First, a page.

How Yellow bikes open new window into Brazil’s stray dog complex

. Sep 04, 2018
How Yellow bikes have opened a new window into Brazil's stray dog complex "Stray Dog Complex": a Brazilian trait

Since last month, cyclists in São Paulo have been able to make use of a new, innovative service: a bike-sharing app that doesn’t rely on traditional bicycle docks. Everything is operated through the use of a smartphone. Already a hit in China, this kind of service is new to Brazil – and, apparently, we aren’t ready for it. At least, that’s the conclusion of BuzzFeed Brazil, which, on August 21, published the post “11 images showing why Brazilians might not be prepared for shared bikes.”

The piece compiled social media entries depicting bicycles that belong to Yellow, the new bike-sharing startup launched in August, which has been vandalized, broken or stolen. As the article went viral, several Twitter and Facebook users noticed that the tone of the piece suggested our country was not good enough to have such an “advanced” mode of transportation. São Paulo has two bike-sharing services based on docking stations (both started between 2012 and 2013). Yellow is the first to allow cyclists to park their bicycle anywhere.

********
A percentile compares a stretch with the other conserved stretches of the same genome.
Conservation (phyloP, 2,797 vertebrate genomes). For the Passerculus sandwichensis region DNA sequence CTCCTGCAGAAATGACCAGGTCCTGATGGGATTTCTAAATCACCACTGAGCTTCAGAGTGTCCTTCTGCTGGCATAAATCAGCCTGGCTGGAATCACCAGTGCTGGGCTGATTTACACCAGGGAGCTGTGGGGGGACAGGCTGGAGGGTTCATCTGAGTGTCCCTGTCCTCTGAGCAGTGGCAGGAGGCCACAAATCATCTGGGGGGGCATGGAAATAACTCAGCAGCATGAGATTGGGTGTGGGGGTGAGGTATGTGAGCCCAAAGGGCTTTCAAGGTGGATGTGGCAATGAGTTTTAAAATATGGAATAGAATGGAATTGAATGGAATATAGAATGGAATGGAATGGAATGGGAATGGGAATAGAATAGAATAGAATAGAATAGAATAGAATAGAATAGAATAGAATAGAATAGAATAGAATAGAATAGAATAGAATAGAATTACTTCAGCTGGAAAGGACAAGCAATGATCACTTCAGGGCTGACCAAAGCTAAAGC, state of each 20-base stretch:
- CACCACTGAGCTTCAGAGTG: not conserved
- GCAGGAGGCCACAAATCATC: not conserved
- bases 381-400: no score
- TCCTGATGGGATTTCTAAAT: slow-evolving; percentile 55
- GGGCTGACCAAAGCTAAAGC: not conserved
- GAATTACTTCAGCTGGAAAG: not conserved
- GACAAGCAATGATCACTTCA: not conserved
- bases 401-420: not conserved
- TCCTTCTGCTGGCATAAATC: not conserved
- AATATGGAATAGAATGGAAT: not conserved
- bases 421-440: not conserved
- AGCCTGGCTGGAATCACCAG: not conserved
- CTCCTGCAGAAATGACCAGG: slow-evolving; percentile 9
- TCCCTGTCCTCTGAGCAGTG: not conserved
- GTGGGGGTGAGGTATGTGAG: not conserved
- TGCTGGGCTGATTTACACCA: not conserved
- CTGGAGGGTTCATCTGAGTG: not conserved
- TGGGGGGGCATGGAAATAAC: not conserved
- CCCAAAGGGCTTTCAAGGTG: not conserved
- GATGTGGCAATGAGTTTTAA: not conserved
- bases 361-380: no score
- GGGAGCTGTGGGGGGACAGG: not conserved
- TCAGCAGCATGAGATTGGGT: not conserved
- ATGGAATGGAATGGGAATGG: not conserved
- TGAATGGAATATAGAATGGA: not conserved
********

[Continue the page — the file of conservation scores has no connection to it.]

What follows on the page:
Bruno Ferrari, a columnist at news radio CBN, made the important point that issues with dockless bike-sharing systems are not exclusive to Brazil. Several other cities around the world saw shared bikes being vandalized, stolen, broken or simply thrown into rivers. In the capital of the United States, The Washington Post reported on July 1 that “theft and destruction of dockless bikes [is] a growing problem.”